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Investment Banking

Reviewed by Annapoorna | Updated on Aug 16, 2023



How often have you heard about large companies or organisations making acquisitions and merging with other companies by buying off the maximum market shares? You must have wondered how these companies know when and where to invest such a large amount of money to reap the maximum benefits! Well, this is where investment banking comes into play. Any corporation, large or small needs advice before making any kind of investment as they are putting their hard earned money as well as reputation on the line. To ensure that the investment they make is fruitful, they need some advice and guidance from someone who is an expert in such investments and will guide them through the risks and benefits of the concerned plan. This individual is called an investment banker. Operations in the financial field are tricky and they can become even trickier when it comes to large companies, organisations and Government. This is why the investment banking service has been brought into action to make investments a little more convenient for such large entities.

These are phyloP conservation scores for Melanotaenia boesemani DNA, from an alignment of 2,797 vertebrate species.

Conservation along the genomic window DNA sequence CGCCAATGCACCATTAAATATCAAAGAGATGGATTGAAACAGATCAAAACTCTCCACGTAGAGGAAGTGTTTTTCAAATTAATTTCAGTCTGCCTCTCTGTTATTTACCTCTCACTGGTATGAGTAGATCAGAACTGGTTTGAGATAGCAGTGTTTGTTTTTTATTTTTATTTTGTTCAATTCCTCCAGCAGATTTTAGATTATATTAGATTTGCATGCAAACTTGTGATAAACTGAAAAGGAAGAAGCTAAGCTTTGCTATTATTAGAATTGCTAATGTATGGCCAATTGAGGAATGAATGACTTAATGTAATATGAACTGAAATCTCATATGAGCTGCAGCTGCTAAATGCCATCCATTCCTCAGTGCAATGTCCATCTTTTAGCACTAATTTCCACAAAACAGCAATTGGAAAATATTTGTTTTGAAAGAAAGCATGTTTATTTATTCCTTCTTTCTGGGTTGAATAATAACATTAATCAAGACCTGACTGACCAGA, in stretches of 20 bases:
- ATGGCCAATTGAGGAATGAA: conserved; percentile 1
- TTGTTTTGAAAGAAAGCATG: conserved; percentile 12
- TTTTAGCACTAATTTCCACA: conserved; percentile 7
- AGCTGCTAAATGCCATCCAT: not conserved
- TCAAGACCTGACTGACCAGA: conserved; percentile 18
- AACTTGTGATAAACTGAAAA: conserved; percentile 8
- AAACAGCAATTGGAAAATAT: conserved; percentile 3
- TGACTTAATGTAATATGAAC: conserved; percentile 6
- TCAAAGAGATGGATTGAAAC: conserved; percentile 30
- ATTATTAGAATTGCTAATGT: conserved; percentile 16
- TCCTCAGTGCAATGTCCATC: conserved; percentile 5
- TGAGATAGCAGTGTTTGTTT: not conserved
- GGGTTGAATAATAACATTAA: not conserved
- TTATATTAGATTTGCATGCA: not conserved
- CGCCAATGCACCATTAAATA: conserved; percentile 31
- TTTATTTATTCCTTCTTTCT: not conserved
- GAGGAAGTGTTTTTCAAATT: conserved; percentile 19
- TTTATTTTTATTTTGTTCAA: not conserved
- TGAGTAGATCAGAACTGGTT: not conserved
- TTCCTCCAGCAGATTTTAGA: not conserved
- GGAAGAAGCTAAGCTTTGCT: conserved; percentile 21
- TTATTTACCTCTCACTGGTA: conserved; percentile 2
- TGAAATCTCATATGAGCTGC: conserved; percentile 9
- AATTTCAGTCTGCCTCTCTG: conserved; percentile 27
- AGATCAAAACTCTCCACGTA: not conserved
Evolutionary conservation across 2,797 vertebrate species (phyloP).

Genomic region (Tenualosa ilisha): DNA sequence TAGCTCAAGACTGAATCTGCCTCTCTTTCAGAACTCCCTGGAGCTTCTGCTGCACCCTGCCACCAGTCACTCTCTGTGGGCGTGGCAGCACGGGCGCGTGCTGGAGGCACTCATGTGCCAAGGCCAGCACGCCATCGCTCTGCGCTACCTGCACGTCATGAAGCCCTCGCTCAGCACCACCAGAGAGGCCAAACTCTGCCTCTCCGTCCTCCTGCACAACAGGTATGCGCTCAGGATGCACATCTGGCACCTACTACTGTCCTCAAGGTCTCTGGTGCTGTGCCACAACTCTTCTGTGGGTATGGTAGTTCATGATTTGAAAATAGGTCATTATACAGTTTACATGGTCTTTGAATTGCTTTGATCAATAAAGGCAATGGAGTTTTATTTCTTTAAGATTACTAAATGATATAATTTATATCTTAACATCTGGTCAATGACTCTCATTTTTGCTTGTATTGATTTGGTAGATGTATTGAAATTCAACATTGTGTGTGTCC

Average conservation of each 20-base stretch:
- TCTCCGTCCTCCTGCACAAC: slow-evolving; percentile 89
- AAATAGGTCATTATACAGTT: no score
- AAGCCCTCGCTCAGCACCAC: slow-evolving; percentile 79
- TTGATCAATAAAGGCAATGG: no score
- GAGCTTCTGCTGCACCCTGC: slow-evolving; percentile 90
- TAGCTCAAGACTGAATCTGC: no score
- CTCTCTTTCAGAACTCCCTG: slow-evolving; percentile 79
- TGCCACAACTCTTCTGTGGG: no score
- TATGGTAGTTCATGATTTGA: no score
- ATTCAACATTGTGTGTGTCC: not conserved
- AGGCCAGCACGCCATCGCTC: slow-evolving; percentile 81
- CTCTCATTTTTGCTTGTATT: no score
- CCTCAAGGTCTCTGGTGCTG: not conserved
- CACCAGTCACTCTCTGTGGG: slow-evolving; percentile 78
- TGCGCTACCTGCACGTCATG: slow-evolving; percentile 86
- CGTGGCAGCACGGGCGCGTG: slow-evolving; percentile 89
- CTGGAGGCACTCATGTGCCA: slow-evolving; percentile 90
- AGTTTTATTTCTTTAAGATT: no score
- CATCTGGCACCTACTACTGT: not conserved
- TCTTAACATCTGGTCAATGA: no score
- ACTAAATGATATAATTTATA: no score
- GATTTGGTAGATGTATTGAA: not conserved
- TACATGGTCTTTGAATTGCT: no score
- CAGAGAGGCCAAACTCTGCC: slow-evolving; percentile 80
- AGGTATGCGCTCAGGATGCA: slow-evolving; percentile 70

Although given by the above example, investment banking may seem like just a service provided by banks, the term goes way deeper and there are full-fledged investment banks present to help high income individuals, corporations, organisations and even governments in their investment planning. This is why to understand the term “investment banking” in a little more detail, we would need to go through its basics and understand how it works.